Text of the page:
A live broadcast scheduled to show the US’ new Mars landing next week has drawn what the Taipei Astronomical Museum described yesterday as a “huge response” from the public, with numerous questions about the Red Planet.
More than 60 percent of the 300 seats available for the screening, which will show the landing of the space vehicle Curiosity, were snapped up, the museum said, referring to the NASA rover that has been designed to detect evidence of past and present habitable environments on Mars.
The museum said the 1.5-hour screening, which will comprise a series of lectures, celebratory activities and finally screen the seven-minute touchdown process, would be a new experience for local people.
Part of the reason for this, says project organizer Lin Chi-feng (林琦峰), is that the audience will be able to interact with NASA scientists during the mission.
The museum screened similar live broadcasts during the NASA landing of its twin rovers Spirit and Opportunity in 2003, Lin said, but the format was much simpler.
Lin said that even though Taiwan is not a major player in the field of space research, it is important that the public have the opportunity to take part and celebrate an exciting moment in human history.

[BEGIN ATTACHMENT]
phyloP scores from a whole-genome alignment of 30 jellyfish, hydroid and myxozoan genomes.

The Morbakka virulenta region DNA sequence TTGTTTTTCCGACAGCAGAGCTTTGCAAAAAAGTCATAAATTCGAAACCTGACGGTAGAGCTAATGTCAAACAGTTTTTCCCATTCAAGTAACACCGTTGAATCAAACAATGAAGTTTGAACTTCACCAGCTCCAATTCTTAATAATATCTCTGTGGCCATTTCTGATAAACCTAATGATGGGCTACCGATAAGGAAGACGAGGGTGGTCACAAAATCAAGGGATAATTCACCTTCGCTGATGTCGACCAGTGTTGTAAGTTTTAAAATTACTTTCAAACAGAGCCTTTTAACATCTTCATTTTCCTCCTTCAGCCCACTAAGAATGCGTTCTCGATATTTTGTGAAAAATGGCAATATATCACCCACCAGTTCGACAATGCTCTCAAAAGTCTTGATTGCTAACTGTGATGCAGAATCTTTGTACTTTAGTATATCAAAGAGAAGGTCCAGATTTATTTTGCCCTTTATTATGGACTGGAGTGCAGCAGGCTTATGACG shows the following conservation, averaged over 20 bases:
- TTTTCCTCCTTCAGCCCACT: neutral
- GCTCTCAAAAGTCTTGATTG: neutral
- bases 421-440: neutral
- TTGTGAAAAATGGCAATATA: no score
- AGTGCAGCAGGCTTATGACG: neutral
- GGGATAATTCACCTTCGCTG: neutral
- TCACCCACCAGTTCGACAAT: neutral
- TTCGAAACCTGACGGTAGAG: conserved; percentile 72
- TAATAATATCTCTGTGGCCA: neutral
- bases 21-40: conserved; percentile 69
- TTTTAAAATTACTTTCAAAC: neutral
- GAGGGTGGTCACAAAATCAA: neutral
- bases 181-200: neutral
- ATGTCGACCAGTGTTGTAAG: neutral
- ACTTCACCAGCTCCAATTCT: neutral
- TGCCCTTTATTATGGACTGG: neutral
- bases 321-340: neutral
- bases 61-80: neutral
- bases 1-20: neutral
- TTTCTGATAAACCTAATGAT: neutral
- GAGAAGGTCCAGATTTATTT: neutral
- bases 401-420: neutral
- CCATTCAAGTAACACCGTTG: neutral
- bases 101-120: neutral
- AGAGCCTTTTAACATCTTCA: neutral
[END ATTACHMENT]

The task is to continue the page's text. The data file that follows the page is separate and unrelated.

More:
The craft, which weighs only 899kg, will have to survive “seven minutes of terror” before it lands.
According to NASA, Curiosity must enter Martian atmosphere at the right angle, endure extreme heat and then lock itself in place precisely after deploying its parachute.
Environmental variables, including dust storms, loose sand and wind gusts could all make the landing even more nail-biting, NASA said.
The US$2.5 billion unmanned project has raised worldwide public curiosity and Taiwan is proving no exception.
The museum said that one week after it announced the live broadcast, it had received more than 100 questions, most of which focused on the similarities between Mars and Earth.
“Some of the questions are very realistic, while others are more a result of people’s fantasies about Mars,” he said.